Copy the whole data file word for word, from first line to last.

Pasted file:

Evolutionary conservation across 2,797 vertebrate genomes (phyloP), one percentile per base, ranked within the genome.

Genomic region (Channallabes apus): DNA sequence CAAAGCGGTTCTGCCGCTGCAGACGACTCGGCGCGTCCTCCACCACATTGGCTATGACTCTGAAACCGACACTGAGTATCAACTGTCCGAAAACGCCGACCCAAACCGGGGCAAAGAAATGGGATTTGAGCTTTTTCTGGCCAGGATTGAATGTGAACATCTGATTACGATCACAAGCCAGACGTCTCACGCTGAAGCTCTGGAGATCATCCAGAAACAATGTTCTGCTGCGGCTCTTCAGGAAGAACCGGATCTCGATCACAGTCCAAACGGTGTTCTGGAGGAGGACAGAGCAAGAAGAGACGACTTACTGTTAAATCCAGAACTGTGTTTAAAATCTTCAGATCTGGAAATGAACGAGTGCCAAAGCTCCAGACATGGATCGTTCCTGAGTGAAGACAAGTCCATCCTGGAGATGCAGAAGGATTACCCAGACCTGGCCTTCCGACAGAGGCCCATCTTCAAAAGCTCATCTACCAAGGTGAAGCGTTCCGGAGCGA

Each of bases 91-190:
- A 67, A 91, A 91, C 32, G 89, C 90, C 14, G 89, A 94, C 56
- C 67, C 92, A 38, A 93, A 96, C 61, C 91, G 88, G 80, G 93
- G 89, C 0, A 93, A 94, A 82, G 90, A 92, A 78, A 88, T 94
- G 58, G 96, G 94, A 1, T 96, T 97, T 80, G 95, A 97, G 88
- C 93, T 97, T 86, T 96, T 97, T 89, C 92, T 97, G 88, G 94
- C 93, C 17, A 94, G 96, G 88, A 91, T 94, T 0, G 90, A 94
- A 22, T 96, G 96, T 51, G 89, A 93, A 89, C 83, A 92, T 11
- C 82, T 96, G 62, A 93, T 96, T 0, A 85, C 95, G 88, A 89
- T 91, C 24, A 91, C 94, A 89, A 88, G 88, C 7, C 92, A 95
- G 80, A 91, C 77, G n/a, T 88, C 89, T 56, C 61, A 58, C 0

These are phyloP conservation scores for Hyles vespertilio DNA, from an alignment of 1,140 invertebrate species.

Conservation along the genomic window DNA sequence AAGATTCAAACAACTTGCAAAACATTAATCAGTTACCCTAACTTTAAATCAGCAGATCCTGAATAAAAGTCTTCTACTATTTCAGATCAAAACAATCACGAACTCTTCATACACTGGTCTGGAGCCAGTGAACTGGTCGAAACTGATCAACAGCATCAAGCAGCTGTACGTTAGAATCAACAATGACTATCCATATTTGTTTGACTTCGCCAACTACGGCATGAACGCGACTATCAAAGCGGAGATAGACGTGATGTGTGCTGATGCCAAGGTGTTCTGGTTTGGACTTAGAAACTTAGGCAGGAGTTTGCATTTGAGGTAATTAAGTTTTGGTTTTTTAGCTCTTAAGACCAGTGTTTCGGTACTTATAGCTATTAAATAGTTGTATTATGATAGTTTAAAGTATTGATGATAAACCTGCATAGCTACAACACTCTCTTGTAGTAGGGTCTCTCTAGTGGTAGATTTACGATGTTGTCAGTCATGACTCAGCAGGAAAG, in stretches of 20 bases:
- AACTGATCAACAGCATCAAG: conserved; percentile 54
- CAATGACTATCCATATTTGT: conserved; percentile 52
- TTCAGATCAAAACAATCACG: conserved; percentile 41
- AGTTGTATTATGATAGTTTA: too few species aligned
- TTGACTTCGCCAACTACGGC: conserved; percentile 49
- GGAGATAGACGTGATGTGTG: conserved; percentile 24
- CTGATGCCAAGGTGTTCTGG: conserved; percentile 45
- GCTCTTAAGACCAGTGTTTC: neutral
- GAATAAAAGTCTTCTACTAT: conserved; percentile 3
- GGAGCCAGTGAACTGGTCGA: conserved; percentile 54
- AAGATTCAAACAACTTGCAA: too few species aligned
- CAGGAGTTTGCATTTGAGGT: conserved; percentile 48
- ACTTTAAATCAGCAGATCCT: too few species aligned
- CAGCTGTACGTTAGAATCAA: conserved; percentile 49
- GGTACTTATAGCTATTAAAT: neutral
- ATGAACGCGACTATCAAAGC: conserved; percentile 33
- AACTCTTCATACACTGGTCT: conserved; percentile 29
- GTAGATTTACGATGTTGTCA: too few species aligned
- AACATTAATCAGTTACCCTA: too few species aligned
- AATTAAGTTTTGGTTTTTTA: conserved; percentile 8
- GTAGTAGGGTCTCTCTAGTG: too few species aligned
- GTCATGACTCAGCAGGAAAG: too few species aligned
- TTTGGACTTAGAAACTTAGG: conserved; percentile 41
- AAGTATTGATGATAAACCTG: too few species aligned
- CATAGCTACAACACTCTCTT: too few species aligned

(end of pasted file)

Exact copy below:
Evolutionary conservation across 2,797 vertebrate genomes (phyloP), one percentile per base, ranked within the genome.

Genomic region (Channallabes apus): DNA sequence CAAAGCGGTTCTGCCGCTGCAGACGACTCGGCGCGTCCTCCACCACATTGGCTATGACTCTGAAACCGACACTGAGTATCAACTGTCCGAAAACGCCGACCCAAACCGGGGCAAAGAAATGGGATTTGAGCTTTTTCTGGCCAGGATTGAATGTGAACATCTGATTACGATCACAAGCCAGACGTCTCACGCTGAAGCTCTGGAGATCATCCAGAAACAATGTTCTGCTGCGGCTCTTCAGGAAGAACCGGATCTCGATCACAGTCCAAACGGTGTTCTGGAGGAGGACAGAGCAAGAAGAGACGACTTACTGTTAAATCCAGAACTGTGTTTAAAATCTTCAGATCTGGAAATGAACGAGTGCCAAAGCTCCAGACATGGATCGTTCCTGAGTGAAGACAAGTCCATCCTGGAGATGCAGAAGGATTACCCAGACCTGGCCTTCCGACAGAGGCCCATCTTCAAAAGCTCATCTACCAAGGTGAAGCGTTCCGGAGCGA

Each of bases 91-190:
- A 67, A 91, A 91, C 32, G 89, C 90, C 14, G 89, A 94, C 56
- C 67, C 92, A 38, A 93, A 96, C 61, C 91, G 88, G 80, G 93
- G 89, C 0, A 93, A 94, A 82, G 90, A 92, A 78, A 88, T 94
- G 58, G 96, G 94, A 1, T 96, T 97, T 80, G 95, A 97, G 88
- C 93, T 97, T 86, T 96, T 97, T 89, C 92, T 97, G 88, G 94
- C 93, C 17, A 94, G 96, G 88, A 91, T 94, T 0, G 90, A 94
- A 22, T 96, G 96, T 51, G 89, A 93, A 89, C 83, A 92, T 11
- C 82, T 96, G 62, A 93, T 96, T 0, A 85, C 95, G 88, A 89
- T 91, C 24, A 91, C 94, A 89, A 88, G 88, C 7, C 92, A 95
- G 80, A 91, C 77, G n/a, T 88, C 89, T 56, C 61, A 58, C 0

These are phyloP conservation scores for Hyles vespertilio DNA, from an alignment of 1,140 invertebrate species.

Conservation along the genomic window DNA sequence AAGATTCAAACAACTTGCAAAACATTAATCAGTTACCCTAACTTTAAATCAGCAGATCCTGAATAAAAGTCTTCTACTATTTCAGATCAAAACAATCACGAACTCTTCATACACTGGTCTGGAGCCAGTGAACTGGTCGAAACTGATCAACAGCATCAAGCAGCTGTACGTTAGAATCAACAATGACTATCCATATTTGTTTGACTTCGCCAACTACGGCATGAACGCGACTATCAAAGCGGAGATAGACGTGATGTGTGCTGATGCCAAGGTGTTCTGGTTTGGACTTAGAAACTTAGGCAGGAGTTTGCATTTGAGGTAATTAAGTTTTGGTTTTTTAGCTCTTAAGACCAGTGTTTCGGTACTTATAGCTATTAAATAGTTGTATTATGATAGTTTAAAGTATTGATGATAAACCTGCATAGCTACAACACTCTCTTGTAGTAGGGTCTCTCTAGTGGTAGATTTACGATGTTGTCAGTCATGACTCAGCAGGAAAG, in stretches of 20 bases:
- AACTGATCAACAGCATCAAG: conserved; percentile 54
- CAATGACTATCCATATTTGT: conserved; percentile 52
- TTCAGATCAAAACAATCACG: conserved; percentile 41
- AGTTGTATTATGATAGTTTA: too few species aligned
- TTGACTTCGCCAACTACGGC: conserved; percentile 49
- GGAGATAGACGTGATGTGTG: conserved; percentile 24
- CTGATGCCAAGGTGTTCTGG: conserved; percentile 45
- GCTCTTAAGACCAGTGTTTC: neutral
- GAATAAAAGTCTTCTACTAT: conserved; percentile 3
- GGAGCCAGTGAACTGGTCGA: conserved; percentile 54
- AAGATTCAAACAACTTGCAA: too few species aligned
- CAGGAGTTTGCATTTGAGGT: conserved; percentile 48
- ACTTTAAATCAGCAGATCCT: too few species aligned
- CAGCTGTACGTTAGAATCAA: conserved; percentile 49
- GGTACTTATAGCTATTAAAT: neutral
- ATGAACGCGACTATCAAAGC: conserved; percentile 33
- AACTCTTCATACACTGGTCT: conserved; percentile 29
- GTAGATTTACGATGTTGTCA: too few species aligned
- AACATTAATCAGTTACCCTA: too few species aligned
- AATTAAGTTTTGGTTTTTTA: conserved; percentile 8
- GTAGTAGGGTCTCTCTAGTG: too few species aligned
- GTCATGACTCAGCAGGAAAG: too few species aligned
- TTTGGACTTAGAAACTTAGG: conserved; percentile 41
- AAGTATTGATGATAAACCTG: too few species aligned
- CATAGCTACAACACTCTCTT: too few species aligned